My latest Wired column came out — and this one is about a new trend in 3D printers: Using them as thinking tools. It’s online here, and a copy is below …
Meet the neurosurgeon who uses a 3D printer before operating
by Clive Thompson
Ed Smith does some fiendishly difficult surgeries. A paediatric neurosurgeon at Boston Children’s Hospital, he often removes tumours and blood vessels that have grown in gnarled, tangled shapes. “It’s defusing-a-bomb-type surgery,” he says.
So these days, Smith prepares for his work by using an unusual tool: a 3D printer. Days in advance, hospital technicians use standard imaging to print a high-resolution copy of the child’s brain, tumour and all. Smith will examine it for hours, slowly developing a nuanced, tactile feel for the challenge. “I can hold the problem in my hand,” Smith says. “I can rehearse the surgery as many times as I want.” During the operation, Smith keeps the printed brain next to him for reference. As a visualisation tool, it’s so powerful that it has reduced the length of his surgeries by an average of 12 per cent.
Smith’s work will make you look at 3D printers in a new way. Most of the time, they’re pitched as tiny artisanal factories, useful for cranking out one-off products and niche objects: a desktop-sized industrial revolution. But what if it’s more? What if the 3D printers are going to be equally useful — or even more so — as thinking tools?
The 3D printer’s intellectual impact is going to be like that of the inkjet printer. We (correctly) do not regard printers as replacements for industrial presses. Few people print a whole newspaper or book. We use printers as cognitive aids. We print documents so we can array them on our desks, ponder them and show them to other people. That’s exactly how Smith uses his 3D printer. He doesn’t print the brain so he can have a product. He prints the way you’d print an email — as a document, yes, but more as a way to understand data and solve problems.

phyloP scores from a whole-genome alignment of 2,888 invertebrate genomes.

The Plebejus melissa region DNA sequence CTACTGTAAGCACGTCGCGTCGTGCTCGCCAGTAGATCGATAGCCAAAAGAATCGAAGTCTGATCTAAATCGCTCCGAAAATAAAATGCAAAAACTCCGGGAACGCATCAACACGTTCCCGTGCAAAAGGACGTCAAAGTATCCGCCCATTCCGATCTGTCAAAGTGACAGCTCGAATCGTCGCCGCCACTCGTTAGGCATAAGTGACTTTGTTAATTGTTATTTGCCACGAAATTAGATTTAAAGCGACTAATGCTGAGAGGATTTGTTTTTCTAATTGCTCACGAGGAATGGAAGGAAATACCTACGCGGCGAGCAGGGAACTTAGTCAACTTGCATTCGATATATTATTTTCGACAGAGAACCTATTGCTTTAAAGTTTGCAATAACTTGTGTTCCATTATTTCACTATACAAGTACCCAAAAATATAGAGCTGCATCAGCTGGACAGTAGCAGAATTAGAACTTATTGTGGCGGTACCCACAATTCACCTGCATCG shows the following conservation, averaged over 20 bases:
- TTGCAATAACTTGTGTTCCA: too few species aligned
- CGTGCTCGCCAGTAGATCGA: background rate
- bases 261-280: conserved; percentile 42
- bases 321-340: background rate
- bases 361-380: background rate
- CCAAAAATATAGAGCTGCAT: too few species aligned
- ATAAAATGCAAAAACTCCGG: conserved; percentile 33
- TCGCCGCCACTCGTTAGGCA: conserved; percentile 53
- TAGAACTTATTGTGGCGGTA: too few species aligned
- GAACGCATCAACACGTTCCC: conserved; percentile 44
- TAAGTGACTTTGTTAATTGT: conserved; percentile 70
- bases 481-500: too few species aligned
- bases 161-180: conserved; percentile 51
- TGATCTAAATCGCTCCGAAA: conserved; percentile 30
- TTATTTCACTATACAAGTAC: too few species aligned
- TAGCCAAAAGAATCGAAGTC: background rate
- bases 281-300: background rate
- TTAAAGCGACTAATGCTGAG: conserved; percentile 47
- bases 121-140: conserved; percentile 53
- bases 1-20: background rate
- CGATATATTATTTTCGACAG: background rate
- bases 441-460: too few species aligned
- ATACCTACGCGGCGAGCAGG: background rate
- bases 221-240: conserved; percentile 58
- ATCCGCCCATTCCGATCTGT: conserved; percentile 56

Doctors have long used MRIs and CT scans to help visualise tumours. But when the visualisation is physical, it has a haptic impact that screens do not. That’s why architects build scale models of their buildings: only by peering around a structure do you “get” what’s going on. “You see these spatial relations and depth of field that aren’t possible on-screen,” Smith says.
It works for more than brains. Last winter, Nasa astronomers printed a model of a binary-star system to help visualise its solar winds. “We discovered a number of things we hadn’t fully appreciated,” says Thomas Madura, a Nasa visiting scientist. 3D prints are also great for accessibility, giving the blind a new way to grasp astronomy. (Maths, too: an enterprising San Diego father printed fractions so his blind daughter could learn them.)
To really unlock the power of 3D printers, the tech will have to improve. If we’re going to use physical “documents” the way we use paper ones – glancing at them for a moment, then tossing them aside – we’ll need material to be recyclable, even biodegradable. Imagine the 3D printing equivalent of a Post-it note. What’s more, we need our intellectual culture to evolve. We don’t value or teach spatial reasoning enough; “literacy” generally only means writing and reading.
There can be all sorts of uses for 3D data. Courts could print forensic evidence that juries could handle. You could render a sales report as a sculpture. 3D printers aren’t just factories for products — they’re factories for thought.